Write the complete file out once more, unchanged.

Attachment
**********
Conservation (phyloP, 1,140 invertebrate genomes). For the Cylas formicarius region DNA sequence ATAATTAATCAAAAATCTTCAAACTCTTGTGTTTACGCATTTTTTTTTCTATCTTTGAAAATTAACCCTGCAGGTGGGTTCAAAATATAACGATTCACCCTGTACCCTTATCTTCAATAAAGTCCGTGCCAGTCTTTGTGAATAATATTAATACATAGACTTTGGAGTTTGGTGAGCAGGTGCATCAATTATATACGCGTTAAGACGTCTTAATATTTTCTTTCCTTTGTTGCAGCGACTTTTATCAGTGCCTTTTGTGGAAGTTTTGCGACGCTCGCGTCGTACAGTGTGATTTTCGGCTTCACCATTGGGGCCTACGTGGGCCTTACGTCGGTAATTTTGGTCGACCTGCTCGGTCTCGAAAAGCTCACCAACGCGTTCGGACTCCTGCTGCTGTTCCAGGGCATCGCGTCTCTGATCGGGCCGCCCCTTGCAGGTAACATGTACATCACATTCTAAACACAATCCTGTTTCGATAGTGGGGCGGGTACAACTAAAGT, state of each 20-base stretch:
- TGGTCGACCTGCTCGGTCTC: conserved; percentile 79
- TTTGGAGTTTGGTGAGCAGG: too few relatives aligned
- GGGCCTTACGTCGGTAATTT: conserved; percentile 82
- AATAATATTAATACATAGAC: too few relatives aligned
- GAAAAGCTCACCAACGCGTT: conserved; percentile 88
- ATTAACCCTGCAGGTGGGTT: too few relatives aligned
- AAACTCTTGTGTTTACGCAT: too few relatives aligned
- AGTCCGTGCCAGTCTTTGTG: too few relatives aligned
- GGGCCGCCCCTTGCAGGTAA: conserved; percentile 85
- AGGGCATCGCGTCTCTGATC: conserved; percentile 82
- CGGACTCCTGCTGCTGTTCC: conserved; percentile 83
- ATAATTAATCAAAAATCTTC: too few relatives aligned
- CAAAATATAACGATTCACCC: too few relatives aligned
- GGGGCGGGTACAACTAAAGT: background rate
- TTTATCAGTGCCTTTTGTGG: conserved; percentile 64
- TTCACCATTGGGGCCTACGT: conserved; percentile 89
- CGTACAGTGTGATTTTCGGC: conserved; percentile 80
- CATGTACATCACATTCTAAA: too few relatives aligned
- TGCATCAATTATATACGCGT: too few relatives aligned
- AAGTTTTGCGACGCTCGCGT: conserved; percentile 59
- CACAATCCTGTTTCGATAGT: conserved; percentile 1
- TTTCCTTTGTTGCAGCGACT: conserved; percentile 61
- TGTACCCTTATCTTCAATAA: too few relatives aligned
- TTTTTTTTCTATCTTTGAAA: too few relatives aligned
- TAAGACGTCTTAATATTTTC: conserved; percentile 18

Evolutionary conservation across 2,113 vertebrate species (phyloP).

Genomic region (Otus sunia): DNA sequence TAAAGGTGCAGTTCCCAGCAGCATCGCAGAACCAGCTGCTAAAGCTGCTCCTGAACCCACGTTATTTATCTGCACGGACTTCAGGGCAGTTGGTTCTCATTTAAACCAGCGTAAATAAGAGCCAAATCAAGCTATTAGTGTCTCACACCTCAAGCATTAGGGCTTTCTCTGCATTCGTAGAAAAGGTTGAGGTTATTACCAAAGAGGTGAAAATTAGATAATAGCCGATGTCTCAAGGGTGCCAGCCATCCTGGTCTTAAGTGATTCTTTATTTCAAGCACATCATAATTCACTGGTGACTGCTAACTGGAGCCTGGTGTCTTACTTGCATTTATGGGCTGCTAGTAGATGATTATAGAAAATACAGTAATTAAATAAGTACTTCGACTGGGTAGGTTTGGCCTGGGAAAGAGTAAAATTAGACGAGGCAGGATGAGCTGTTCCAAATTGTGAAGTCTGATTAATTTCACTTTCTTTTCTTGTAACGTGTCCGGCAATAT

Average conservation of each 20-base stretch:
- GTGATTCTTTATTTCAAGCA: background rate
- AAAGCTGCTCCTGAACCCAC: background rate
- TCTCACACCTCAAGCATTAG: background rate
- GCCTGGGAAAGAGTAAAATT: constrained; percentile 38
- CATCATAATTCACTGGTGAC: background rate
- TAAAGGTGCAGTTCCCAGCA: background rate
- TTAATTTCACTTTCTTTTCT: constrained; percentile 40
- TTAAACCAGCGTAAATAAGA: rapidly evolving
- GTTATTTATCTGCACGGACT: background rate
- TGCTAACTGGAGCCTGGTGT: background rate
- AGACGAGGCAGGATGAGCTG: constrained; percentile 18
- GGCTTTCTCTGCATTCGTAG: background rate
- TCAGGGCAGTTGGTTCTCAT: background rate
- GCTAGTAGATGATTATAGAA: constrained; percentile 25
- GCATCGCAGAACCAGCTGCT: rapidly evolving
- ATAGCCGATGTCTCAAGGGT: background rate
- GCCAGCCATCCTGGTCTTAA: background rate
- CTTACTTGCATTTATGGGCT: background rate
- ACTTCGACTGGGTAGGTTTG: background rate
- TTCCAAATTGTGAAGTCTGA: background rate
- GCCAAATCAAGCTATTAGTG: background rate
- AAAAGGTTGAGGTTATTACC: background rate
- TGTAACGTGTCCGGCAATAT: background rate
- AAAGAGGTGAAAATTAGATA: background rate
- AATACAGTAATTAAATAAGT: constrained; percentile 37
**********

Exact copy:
Conservation (phyloP, 1,140 invertebrate genomes). For the Cylas formicarius region DNA sequence ATAATTAATCAAAAATCTTCAAACTCTTGTGTTTACGCATTTTTTTTTCTATCTTTGAAAATTAACCCTGCAGGTGGGTTCAAAATATAACGATTCACCCTGTACCCTTATCTTCAATAAAGTCCGTGCCAGTCTTTGTGAATAATATTAATACATAGACTTTGGAGTTTGGTGAGCAGGTGCATCAATTATATACGCGTTAAGACGTCTTAATATTTTCTTTCCTTTGTTGCAGCGACTTTTATCAGTGCCTTTTGTGGAAGTTTTGCGACGCTCGCGTCGTACAGTGTGATTTTCGGCTTCACCATTGGGGCCTACGTGGGCCTTACGTCGGTAATTTTGGTCGACCTGCTCGGTCTCGAAAAGCTCACCAACGCGTTCGGACTCCTGCTGCTGTTCCAGGGCATCGCGTCTCTGATCGGGCCGCCCCTTGCAGGTAACATGTACATCACATTCTAAACACAATCCTGTTTCGATAGTGGGGCGGGTACAACTAAAGT, state of each 20-base stretch:
- TGGTCGACCTGCTCGGTCTC: conserved; percentile 79
- TTTGGAGTTTGGTGAGCAGG: too few relatives aligned
- GGGCCTTACGTCGGTAATTT: conserved; percentile 82
- AATAATATTAATACATAGAC: too few relatives aligned
- GAAAAGCTCACCAACGCGTT: conserved; percentile 88
- ATTAACCCTGCAGGTGGGTT: too few relatives aligned
- AAACTCTTGTGTTTACGCAT: too few relatives aligned
- AGTCCGTGCCAGTCTTTGTG: too few relatives aligned
- GGGCCGCCCCTTGCAGGTAA: conserved; percentile 85
- AGGGCATCGCGTCTCTGATC: conserved; percentile 82
- CGGACTCCTGCTGCTGTTCC: conserved; percentile 83
- ATAATTAATCAAAAATCTTC: too few relatives aligned
- CAAAATATAACGATTCACCC: too few relatives aligned
- GGGGCGGGTACAACTAAAGT: background rate
- TTTATCAGTGCCTTTTGTGG: conserved; percentile 64
- TTCACCATTGGGGCCTACGT: conserved; percentile 89
- CGTACAGTGTGATTTTCGGC: conserved; percentile 80
- CATGTACATCACATTCTAAA: too few relatives aligned
- TGCATCAATTATATACGCGT: too few relatives aligned
- AAGTTTTGCGACGCTCGCGT: conserved; percentile 59
- CACAATCCTGTTTCGATAGT: conserved; percentile 1
- TTTCCTTTGTTGCAGCGACT: conserved; percentile 61
- TGTACCCTTATCTTCAATAA: too few relatives aligned
- TTTTTTTTCTATCTTTGAAA: too few relatives aligned
- TAAGACGTCTTAATATTTTC: conserved; percentile 18

Evolutionary conservation across 2,113 vertebrate species (phyloP).

Genomic region (Otus sunia): DNA sequence TAAAGGTGCAGTTCCCAGCAGCATCGCAGAACCAGCTGCTAAAGCTGCTCCTGAACCCACGTTATTTATCTGCACGGACTTCAGGGCAGTTGGTTCTCATTTAAACCAGCGTAAATAAGAGCCAAATCAAGCTATTAGTGTCTCACACCTCAAGCATTAGGGCTTTCTCTGCATTCGTAGAAAAGGTTGAGGTTATTACCAAAGAGGTGAAAATTAGATAATAGCCGATGTCTCAAGGGTGCCAGCCATCCTGGTCTTAAGTGATTCTTTATTTCAAGCACATCATAATTCACTGGTGACTGCTAACTGGAGCCTGGTGTCTTACTTGCATTTATGGGCTGCTAGTAGATGATTATAGAAAATACAGTAATTAAATAAGTACTTCGACTGGGTAGGTTTGGCCTGGGAAAGAGTAAAATTAGACGAGGCAGGATGAGCTGTTCCAAATTGTGAAGTCTGATTAATTTCACTTTCTTTTCTTGTAACGTGTCCGGCAATAT

Average conservation of each 20-base stretch:
- GTGATTCTTTATTTCAAGCA: background rate
- AAAGCTGCTCCTGAACCCAC: background rate
- TCTCACACCTCAAGCATTAG: background rate
- GCCTGGGAAAGAGTAAAATT: constrained; percentile 38
- CATCATAATTCACTGGTGAC: background rate
- TAAAGGTGCAGTTCCCAGCA: background rate
- TTAATTTCACTTTCTTTTCT: constrained; percentile 40
- TTAAACCAGCGTAAATAAGA: rapidly evolving
- GTTATTTATCTGCACGGACT: background rate
- TGCTAACTGGAGCCTGGTGT: background rate
- AGACGAGGCAGGATGAGCTG: constrained; percentile 18
- GGCTTTCTCTGCATTCGTAG: background rate
- TCAGGGCAGTTGGTTCTCAT: background rate
- GCTAGTAGATGATTATAGAA: constrained; percentile 25
- GCATCGCAGAACCAGCTGCT: rapidly evolving
- ATAGCCGATGTCTCAAGGGT: background rate
- GCCAGCCATCCTGGTCTTAA: background rate
- CTTACTTGCATTTATGGGCT: background rate
- ACTTCGACTGGGTAGGTTTG: background rate
- TTCCAAATTGTGAAGTCTGA: background rate
- GCCAAATCAAGCTATTAGTG: background rate
- AAAAGGTTGAGGTTATTACC: background rate
- TGTAACGTGTCCGGCAATAT: background rate
- AAAGAGGTGAAAATTAGATA: background rate
- AATACAGTAATTAAATAAGT: constrained; percentile 37